i also had a second 56GT which i changed the plastics on

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    By sbray83 at 2012-03-19

    sadly she has now gone and has been replaced with my standard plus in vintage sunburst she cam with a few mods already

    seymour duncan sh2 and sh4 pickups
    new nut
    new bridge
    push pull tone pots for coil splitting
    kluson deluxe tuners
    black switch tips

    and i have to say she sings!!!! the only thing im a bit mythed by is why the previous owner did not replace the stock wiring and caps........

    so this is my first job to get on with

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    By sbray83 at 2012-08-30
     
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  4. TehAndrewRyan

    TehAndrewRyan Member

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    I'm not saying either of that.

    I do think they are poorly set up from factory though, just a simple thing as polishing the frets should be done on every guitar, because there really is a massive difference. And well, an Epiphone can never be a Gibson, right? I think a lot of people refer to Gibsons as "the real Les Paul", even though Epiphone indeed has that name on their guitars too. Would you rather pick an Epiphone if you had the option to pick either of them?

    For the visuals; I said I DIDN'T like the look of the factory parts, which is why I changed them. This thread is both a guide and a log where I pretty much wrote everything I've done, and why I did it. It's subjective whether you actually like it or not.

    The pickup covers do affect the tone. Noticable or not, it does, and to some people even a slight change may be enough. Many small mods make a bigger difference in the end.
     
  5. goldtop56

    goldtop56 Senior Member

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    i didnt think the covers made a bling bit of difference to the sound!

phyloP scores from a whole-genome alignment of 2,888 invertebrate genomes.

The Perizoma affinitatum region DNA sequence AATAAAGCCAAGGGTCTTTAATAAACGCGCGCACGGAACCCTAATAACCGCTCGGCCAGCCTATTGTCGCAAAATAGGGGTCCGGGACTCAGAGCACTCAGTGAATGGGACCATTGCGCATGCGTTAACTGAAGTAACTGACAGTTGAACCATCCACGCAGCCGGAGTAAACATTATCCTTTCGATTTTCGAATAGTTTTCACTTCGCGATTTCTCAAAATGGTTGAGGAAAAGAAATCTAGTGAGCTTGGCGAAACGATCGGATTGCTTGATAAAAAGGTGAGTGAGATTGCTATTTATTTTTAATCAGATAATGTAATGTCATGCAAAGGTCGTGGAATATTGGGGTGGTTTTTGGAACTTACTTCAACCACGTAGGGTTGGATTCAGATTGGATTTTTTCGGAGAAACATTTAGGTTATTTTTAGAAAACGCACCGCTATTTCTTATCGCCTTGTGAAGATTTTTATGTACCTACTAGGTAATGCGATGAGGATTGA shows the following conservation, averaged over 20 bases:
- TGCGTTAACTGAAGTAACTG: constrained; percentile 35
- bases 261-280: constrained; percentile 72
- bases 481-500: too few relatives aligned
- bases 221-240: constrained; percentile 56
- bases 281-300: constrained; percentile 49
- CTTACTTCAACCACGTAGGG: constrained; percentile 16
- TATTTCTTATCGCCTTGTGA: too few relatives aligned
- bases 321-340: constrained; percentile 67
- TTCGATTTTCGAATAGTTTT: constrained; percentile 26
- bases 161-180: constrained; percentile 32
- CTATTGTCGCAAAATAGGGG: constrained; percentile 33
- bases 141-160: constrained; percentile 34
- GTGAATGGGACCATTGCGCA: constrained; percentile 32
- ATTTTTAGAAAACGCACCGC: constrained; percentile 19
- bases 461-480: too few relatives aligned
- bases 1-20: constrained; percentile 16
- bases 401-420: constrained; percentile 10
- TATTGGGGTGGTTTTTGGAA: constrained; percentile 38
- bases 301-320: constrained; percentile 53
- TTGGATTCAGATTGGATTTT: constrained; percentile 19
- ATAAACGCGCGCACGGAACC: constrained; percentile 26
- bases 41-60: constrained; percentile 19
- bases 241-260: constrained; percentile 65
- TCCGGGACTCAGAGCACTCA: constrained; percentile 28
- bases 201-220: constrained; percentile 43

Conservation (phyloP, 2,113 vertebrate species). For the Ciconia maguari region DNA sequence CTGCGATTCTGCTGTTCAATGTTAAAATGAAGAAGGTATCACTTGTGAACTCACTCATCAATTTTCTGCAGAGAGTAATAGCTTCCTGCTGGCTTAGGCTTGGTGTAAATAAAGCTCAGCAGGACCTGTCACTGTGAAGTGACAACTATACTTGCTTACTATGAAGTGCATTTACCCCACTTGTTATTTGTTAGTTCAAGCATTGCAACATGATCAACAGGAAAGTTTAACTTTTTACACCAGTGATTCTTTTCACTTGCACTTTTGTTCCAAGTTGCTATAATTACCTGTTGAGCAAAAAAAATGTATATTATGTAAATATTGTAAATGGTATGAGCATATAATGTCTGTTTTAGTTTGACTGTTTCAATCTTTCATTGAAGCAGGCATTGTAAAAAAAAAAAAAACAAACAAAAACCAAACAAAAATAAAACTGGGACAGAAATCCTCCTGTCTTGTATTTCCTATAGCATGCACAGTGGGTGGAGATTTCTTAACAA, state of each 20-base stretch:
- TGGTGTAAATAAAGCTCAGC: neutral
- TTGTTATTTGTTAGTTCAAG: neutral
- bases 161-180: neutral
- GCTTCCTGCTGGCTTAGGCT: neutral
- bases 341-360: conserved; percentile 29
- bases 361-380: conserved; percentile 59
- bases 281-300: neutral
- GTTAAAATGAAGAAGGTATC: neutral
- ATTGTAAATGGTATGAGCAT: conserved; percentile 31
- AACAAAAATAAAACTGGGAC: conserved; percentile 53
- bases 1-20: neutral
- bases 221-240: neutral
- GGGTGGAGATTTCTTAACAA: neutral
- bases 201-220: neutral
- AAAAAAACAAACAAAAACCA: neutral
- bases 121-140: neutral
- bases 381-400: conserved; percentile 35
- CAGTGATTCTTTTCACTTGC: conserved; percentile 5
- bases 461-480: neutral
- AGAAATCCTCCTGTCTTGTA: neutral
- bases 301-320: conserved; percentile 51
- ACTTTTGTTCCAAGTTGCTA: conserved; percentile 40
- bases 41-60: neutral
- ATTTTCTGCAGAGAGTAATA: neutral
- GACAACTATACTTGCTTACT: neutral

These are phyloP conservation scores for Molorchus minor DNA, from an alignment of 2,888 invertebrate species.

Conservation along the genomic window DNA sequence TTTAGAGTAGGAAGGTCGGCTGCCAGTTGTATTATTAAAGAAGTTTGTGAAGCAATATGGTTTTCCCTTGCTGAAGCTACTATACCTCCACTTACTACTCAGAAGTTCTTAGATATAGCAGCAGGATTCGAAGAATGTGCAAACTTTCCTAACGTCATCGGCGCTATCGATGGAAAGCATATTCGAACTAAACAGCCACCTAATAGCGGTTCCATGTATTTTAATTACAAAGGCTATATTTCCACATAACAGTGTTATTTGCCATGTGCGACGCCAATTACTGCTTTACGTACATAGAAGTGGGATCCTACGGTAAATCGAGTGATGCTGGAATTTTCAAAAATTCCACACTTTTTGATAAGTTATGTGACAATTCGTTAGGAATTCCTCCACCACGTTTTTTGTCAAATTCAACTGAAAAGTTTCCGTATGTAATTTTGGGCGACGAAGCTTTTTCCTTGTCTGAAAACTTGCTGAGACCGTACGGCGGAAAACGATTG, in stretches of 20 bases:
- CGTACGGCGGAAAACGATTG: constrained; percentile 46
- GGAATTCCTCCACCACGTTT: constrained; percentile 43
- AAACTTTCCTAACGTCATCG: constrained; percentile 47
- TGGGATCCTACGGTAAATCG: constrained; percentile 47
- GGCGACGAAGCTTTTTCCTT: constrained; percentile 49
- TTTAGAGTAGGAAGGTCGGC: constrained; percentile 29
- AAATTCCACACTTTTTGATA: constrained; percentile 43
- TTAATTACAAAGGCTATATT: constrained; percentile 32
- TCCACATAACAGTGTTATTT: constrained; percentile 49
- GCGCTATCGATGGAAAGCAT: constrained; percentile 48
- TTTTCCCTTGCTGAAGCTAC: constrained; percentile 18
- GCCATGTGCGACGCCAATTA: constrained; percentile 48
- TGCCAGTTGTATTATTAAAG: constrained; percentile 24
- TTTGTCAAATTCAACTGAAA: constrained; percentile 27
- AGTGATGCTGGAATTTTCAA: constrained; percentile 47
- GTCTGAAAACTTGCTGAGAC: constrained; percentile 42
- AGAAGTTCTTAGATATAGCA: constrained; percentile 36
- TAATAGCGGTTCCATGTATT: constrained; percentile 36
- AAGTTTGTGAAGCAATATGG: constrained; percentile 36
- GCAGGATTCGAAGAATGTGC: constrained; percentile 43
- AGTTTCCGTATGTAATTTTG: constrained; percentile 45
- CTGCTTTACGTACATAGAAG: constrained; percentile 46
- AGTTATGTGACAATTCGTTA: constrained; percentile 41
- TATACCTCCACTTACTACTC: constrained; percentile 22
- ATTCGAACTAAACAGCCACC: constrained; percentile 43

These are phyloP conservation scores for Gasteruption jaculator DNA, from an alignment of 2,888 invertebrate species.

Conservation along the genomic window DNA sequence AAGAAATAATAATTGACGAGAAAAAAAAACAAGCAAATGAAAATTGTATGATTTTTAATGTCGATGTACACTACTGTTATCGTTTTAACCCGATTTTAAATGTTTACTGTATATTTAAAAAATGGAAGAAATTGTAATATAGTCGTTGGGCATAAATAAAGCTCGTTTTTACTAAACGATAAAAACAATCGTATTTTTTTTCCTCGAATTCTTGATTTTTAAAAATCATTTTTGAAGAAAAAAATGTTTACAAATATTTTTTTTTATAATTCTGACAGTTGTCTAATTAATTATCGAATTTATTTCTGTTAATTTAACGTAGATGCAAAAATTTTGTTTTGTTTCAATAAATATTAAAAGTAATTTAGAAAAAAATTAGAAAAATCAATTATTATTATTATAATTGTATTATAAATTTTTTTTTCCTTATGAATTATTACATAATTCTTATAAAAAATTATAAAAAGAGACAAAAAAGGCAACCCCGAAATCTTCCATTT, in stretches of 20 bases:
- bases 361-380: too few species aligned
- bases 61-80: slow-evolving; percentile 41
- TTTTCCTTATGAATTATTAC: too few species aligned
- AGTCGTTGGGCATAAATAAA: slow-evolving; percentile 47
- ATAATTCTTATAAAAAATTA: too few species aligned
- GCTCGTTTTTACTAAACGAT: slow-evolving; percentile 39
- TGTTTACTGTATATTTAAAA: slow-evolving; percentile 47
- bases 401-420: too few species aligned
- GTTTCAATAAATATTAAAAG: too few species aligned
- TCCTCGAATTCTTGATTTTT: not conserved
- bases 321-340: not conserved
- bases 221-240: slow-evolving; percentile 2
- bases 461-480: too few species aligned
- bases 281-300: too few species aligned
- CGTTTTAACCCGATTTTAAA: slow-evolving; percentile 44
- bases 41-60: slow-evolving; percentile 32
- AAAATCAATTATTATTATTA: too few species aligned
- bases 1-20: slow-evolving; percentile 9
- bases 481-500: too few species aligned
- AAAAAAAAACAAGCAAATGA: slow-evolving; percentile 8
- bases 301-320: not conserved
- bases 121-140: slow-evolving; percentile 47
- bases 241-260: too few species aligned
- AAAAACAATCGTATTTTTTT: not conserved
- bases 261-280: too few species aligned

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  6. TehAndrewRyan

    TehAndrewRyan Member

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    They do make a difference, but yeah it's very small.
     
  7. goldtop56

    goldtop56 Senior Member

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    hmmmmm im skeptical at the very least about this statment
    :hmm:
     
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  8. TehAndrewRyan

    TehAndrewRyan Member

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    I keep reading this, covers do take away some of the presence from the pickups. It all depends on whether you can hear it or not.
     
  9. goldtop56

    goldtop56 Senior Member

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    so you are assuming your ears are better than mine then? :naughty:
     
  10. TehAndrewRyan

    TehAndrewRyan Member

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    Who knows ;) I was at least able to hear a slight difference.
     
  11. goldtop56

    goldtop56 Senior Member

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    could you though or was it because you thought it would make a difference that you thought you heard a difference:hmm: the mind works in strange ways my friend:)
     
  12. TehAndrewRyan

    TehAndrewRyan Member

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    No, I'm sure it did make a difference. I had another guitar as a reference point.
     
  13. goldtop56

    goldtop56 Senior Member

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    hmmmmmmm im still not convinced to be honest with you and will remain so maybe some of the other members could shed some light on this
     
  14. qpHalcy0n

    qpHalcy0n Senior Member